Prediction of the Effect of the Osteoarthritic Joint Microenvironment on Cartilage Repair

M. Neefjes, B.A.C. Housmans, H.M. van Beuningen, E.L. Vitters, G.G.H. van den Akker, T.J.M. Welting, A.P.M. van Caam, P.M. van der Kraan*

*Corresponding author for this work

Research output: Contribution to journalArticleAcademicpeer-review


Impact statement We describe the development of a novel molecular tool to predict if an osteoarthritis joint microenvironment is permissive for cartilage repair or not. Such a tool is of great importance in determining the success of mesenchymal stromal cell-based cartilage repair strategies.Osteoarthritis (OA) is characterized by progressive articular cartilage loss. Human mesenchymal stromal cells (MSCs) can be used for cartilage repair therapies based on their potential to differentiate into chondrocytes. However, the joint microenvironment is a major determinant of the success of MSC-based cartilage formation. Currently, there is no tool that is able to predict the effect of a patient's OA joint microenvironment on MSC-based cartilage formation. Our goal was to develop a molecular tool that can predict this effect before the start of cartilage repair therapies. Six different promoter reporters (hIL6, hIL8, hADAMTS5, hWISP1, hMMP13, and hADAM28) were generated and evaluated in an immortalized human articular chondrocyte for their responsiveness to an osteoarthritic microenvironment by stimulation with OA synovium-conditioned medium (OAs-cm) obtained from 32 different knee OA patients. To study the effect of this OA microenvironment on MSC-based cartilage formation, MSCs were cultured in a three-dimensional pellet culture model, while stimulated with OAs-cm. Cartilage formation was assessed histologically and by quantifying sulfated glycosaminoglycan (sGAG) production. We confirmed that OAs-cm of different patients had significantly different effects on sGAG production. In addition, significant correlations were obtained between the effect of the OAs-cm on cartilage formation and promoter reporter outcome. Furthermore, we validated the predictive value of measuring two promoter reporters with an independent cohort of OAs-cm and the effect of 87.5% of the OAs-cm on MSC-based cartilage formation could be predicted. Together, we developed a novel tool to predict the effect of the OA joint microenvironment on MSC-based cartilage formation. This is an important first step toward personalized cartilage repair strategies for OA patients.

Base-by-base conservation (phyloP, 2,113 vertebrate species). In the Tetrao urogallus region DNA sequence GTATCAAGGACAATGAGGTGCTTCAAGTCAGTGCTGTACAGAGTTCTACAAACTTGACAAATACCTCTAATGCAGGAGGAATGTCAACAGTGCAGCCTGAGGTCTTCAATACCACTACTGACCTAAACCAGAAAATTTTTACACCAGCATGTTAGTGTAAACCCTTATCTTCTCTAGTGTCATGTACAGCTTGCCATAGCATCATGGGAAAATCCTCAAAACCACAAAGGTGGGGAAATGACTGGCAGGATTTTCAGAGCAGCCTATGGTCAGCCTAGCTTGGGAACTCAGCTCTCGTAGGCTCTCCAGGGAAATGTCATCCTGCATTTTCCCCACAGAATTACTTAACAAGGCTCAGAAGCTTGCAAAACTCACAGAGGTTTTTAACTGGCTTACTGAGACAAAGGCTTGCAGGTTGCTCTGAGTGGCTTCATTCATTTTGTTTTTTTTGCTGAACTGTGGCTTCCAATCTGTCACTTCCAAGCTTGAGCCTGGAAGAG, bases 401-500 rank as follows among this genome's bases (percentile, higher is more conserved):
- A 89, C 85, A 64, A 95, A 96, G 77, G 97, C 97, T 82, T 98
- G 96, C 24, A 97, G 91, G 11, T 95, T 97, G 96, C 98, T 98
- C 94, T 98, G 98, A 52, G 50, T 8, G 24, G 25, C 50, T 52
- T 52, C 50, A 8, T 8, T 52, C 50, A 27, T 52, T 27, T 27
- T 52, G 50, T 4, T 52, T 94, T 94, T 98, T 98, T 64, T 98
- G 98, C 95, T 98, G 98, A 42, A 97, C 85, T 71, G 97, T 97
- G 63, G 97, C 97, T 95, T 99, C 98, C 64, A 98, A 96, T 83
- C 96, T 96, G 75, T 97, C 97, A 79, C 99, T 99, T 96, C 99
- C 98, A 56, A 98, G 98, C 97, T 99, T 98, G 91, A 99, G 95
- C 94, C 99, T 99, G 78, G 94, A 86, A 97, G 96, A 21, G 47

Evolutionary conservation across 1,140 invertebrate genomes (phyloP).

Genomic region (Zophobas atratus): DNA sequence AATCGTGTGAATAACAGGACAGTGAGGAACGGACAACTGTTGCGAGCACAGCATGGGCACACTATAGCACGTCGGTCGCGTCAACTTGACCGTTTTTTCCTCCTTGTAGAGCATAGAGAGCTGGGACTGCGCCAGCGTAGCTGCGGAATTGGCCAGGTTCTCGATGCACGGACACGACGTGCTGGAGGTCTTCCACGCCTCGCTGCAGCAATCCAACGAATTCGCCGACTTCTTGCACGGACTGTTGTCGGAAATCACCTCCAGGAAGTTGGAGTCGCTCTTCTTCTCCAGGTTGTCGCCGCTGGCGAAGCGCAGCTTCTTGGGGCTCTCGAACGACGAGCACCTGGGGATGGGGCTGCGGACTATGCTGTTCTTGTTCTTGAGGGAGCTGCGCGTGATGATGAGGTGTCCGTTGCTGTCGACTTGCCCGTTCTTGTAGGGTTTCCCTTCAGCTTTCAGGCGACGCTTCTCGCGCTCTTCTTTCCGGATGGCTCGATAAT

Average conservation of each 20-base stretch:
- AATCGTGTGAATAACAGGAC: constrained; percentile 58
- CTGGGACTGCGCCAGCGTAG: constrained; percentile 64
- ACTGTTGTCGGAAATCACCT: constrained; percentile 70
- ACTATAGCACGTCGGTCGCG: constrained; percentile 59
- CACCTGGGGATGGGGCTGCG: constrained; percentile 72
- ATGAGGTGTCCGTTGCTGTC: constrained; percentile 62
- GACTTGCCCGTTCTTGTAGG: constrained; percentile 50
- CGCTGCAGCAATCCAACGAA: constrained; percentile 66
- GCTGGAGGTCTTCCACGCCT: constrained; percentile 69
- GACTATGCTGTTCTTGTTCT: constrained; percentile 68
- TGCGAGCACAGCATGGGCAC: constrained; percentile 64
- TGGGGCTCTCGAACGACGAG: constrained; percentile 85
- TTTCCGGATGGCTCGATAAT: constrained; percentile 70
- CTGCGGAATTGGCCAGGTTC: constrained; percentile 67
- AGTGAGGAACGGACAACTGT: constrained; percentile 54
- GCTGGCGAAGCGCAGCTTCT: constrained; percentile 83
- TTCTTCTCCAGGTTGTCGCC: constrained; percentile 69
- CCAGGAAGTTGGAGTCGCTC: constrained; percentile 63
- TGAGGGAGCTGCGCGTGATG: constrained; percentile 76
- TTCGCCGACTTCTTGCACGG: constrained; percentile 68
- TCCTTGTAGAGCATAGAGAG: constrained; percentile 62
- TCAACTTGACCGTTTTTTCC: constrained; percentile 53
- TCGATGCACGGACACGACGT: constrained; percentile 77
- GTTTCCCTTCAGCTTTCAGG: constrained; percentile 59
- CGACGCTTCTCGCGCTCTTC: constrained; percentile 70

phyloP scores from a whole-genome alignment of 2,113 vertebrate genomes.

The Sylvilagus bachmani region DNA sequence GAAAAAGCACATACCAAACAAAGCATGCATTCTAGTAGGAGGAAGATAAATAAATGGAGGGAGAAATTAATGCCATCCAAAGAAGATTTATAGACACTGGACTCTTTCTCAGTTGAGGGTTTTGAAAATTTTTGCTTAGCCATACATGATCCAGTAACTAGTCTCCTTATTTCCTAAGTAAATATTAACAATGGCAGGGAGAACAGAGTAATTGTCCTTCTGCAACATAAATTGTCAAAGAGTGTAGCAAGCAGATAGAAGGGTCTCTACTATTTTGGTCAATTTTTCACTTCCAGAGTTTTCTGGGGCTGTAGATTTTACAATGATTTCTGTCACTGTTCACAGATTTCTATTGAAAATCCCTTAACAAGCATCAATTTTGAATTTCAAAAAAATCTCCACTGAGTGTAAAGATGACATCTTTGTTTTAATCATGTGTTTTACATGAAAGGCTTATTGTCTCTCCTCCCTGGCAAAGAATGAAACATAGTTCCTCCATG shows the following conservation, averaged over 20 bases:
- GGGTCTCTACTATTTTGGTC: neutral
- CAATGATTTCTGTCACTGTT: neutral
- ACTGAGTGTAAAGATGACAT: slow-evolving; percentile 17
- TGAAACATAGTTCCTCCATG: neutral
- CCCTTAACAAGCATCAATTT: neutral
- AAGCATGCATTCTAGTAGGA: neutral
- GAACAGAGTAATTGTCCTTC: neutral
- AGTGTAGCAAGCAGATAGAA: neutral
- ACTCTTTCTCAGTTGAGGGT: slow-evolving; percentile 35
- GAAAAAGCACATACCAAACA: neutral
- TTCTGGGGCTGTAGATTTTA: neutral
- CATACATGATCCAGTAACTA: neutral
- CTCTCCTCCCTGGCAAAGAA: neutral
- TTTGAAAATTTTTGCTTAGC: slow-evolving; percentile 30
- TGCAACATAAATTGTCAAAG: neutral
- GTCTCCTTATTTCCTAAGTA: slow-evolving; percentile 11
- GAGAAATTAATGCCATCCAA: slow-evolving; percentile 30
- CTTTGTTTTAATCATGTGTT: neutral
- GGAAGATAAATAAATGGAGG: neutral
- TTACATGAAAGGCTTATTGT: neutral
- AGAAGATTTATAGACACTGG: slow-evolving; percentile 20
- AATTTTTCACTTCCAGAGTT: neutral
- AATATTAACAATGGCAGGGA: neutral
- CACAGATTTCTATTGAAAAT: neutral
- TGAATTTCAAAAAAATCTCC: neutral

Original languageEnglish
Pages (from-to)27-37
Number of pages11
JournalTissue Engineering
Issue number1-2
Early online date16 Aug 2021
Publication statusPublished - 1 Jan 2022


  • bioassay
  • osteoarthritic microenvironment
  • mesenchymal stromal cells
  • cartilage formation


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